Table 18.1 Nomenclature of bone tumors
• 75% of gallstones contain cholesterol and are usually associated with obesity, female sex, diabetes mellitus; mixed stones are most common (80%), pure cholesterol stones account for only 10% of stones.
• 25% of gallstones are pigment stones (bilirubin, calcium, and variable organic material) associated with hemolysis and cirrhosis. These tend to be black pigment stones that are refractory to medical therapy.
• 50% of mixed-type stones are radiopaque.
Fig. 5.29 Typical ultrasound image of cholecystolithiasis with round−oval stone (arrows) and echo shadow.
Sonography is the method of choice to confirm cholecystolithiasis (Fig. 5.29). Stones are a frequent finding at sonography of patients with atypical or no biliary symptoms.
Calcium-containing stones are detected by plain radiography (Fig. 5.30). Choledochus stones can be detected by ERCP (Fig. 5.31). It is assumed that 10% of patients with gallbladder stones also have choledochus stones. The symptoms vary. Typical is either an intermittent obstructive jaundice, mostly in connection with a pain attack, pancreatitis, or cholangitis. However, many patients have no or only minor symptoms. In contrast to cholecystolithiasis, biliary colic with choledocholithiasis is often associated with vomiting. About three-quarters of all patients with choledocholithiasis have pain, which is virtually indistinguishable from that of cholecystolithiasis with respect to localization, severity, and radiation.
Acute cholecystitis can be diagnosed by sonography, MRI and CT.
In general, gallstone colic is so typical that it is easily diagnosed. The following must be excluded in differential diagnosis: right-sided kidney colic, thromboses of mesenteric veins or arteries, acute inflammation of a dorsally and cranially placed appendix, duodenal ulcer, hepatitis, and pancreatitis, which is often caused by biliary obstruction. Epigastric and umbilical hernias are also rare causes of pain. Myocardial infarction and right-sided heart failure with acute congestion of the liver are two diseases of organs outside of the abdomen that may mimic gallstone colic.
An acute perihepatitis, which is mostly observed in young women, can easily be misinterpreted as cholelithiasis.
Fig. 5.30 Gallstones in plain radiograph.
Fig. 5.31 Distal choledocholithiasis (longitudinal oval contrast- sparing structure) and status after cholecystectomy (ERCP).
Generally normal unless patient has biliary obstruction (elevated alkaline phosphatase, bilirubin).
• Ultrasound of the gallbladder will detect small stones and biliary sludge (sensitivity, 95%; specificity, 90%); the presence of dilated gallbladder with thickened wall is suggestive of acute cholecystitis.
• Nuclear imaging (HIDA scan) can confirm acute cholecystitis (>90% accuracy) if gallbladder does not visualize within 4 hours of injection and the radioisotope is excreted in the common bile duct.
Life-style changes (avoidance of diets high in polyunsaturated fats, weight loss in obese patients-however, avoid rapid weight loss).
ACUTE GENERAL Rx
• The management of gallstones is affected by the clinical presentation.
• Asymptomatic patients do not require therapeutic intervention.
• Surgical intervention is generally the ideal approach for symptomatic patients. Laparoscopic cholecystectomy is generally preferred over open cholecystectomy because of the shorter recovery period.
• Laparoscopic cholecystectomy after endoscopic sphincterectomy is recommended for patients with common bile duct stones and residual gallbladder stones. Where possible, single-stage laparoscopic treatments with removal of duct stones and cholecystectomy during the same procedure is preferrable.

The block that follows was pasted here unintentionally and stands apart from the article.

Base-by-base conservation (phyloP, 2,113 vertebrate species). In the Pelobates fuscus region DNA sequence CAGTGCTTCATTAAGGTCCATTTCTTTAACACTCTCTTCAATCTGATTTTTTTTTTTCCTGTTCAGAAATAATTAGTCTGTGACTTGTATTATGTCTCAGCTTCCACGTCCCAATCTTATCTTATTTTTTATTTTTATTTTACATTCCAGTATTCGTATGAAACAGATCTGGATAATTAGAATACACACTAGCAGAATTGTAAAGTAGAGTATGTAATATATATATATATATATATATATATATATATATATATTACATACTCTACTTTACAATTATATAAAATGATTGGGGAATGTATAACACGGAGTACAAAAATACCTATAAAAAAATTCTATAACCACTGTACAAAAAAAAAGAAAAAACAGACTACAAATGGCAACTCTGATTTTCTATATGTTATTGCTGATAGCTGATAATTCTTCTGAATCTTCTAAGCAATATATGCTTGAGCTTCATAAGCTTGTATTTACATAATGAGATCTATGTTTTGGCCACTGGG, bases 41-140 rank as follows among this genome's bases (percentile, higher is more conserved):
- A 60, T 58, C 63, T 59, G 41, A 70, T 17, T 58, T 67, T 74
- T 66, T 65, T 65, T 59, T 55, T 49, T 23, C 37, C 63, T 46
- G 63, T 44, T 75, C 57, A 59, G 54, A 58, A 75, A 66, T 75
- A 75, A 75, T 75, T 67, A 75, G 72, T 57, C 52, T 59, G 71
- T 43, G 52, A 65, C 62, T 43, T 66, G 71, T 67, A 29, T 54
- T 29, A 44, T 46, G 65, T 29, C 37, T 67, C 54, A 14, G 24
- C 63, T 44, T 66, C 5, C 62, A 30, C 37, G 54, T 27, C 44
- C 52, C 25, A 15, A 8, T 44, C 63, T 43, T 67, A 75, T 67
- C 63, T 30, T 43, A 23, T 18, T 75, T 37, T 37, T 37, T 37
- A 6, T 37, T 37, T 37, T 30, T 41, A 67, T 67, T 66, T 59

• Patients who are not appropriate candidates for surgery because of coexisting illness or patients who refuse surgery can be treated with oral bile salts: ursodiol (Actigall) 8 to 10 mg/kg/day in two to three divided doses for 16 to 20 months, or chenodiol (Chenix) 250 mg bid initially, increasing gradually to a dose of 60 mg/kg/day. Candidates for oral bile salts are patients with cholesterol stones (radiolucent, noncalcified stones), with a diameter of =15 mm and having three or fewer stones. Candidates for medical therapy must have a functioning gallbladder and must have absence of calcifications on CT scans.
• Direct solvent dissolution with methyl tert-butyl ether (MTBE) can be used in patients with multiple stones with diameter =3 cm; this method should be used only by physicians experienced with contact dissolution. Administration of the solvent is either through percutaneous transhepatic placement of a catheter into the gallbladder or endoscopic retrograde catheter placement with subsequent continuous infusion and aspiration of the solvent either manually or by automatic pump system. MTBE is a powerful cholesterol solvent and can dissolve stones in a few hours (>90% dissolution over a 2-hours infusion).
• Extracorporeal shock wave lithotripsy (ESWL) is another form ofmedical therapy. It can be used in patients with stone diameter of =3 cm and having three or fewer stones.
• Recurrence rate after bile acid treatment is approximately 50% in 5 years. Periodic ultrasound is necessary to assess the effectiveness of treatment.
• Gallstones recur after dissolution therapy with MTBE in >40% of patients within 5 years.
• Following extracorporeal shock wave lithotripsy, stones recur in approximately 20% of patients after 4 years.
• Patients with at least 1 gallstone <5 mm in diameter have a greater than fourfold increased risk of presenting with acute biliary pancreatitis. A policy of watchful waiting in such cases is generally unwarranted.
• A potential serious complication of gallstones is acute cholangitis. ERCP and endoscopic sphincterectomy (EC) followed by interval laparoscopic cholecystectomy is effective in acute cholangitis.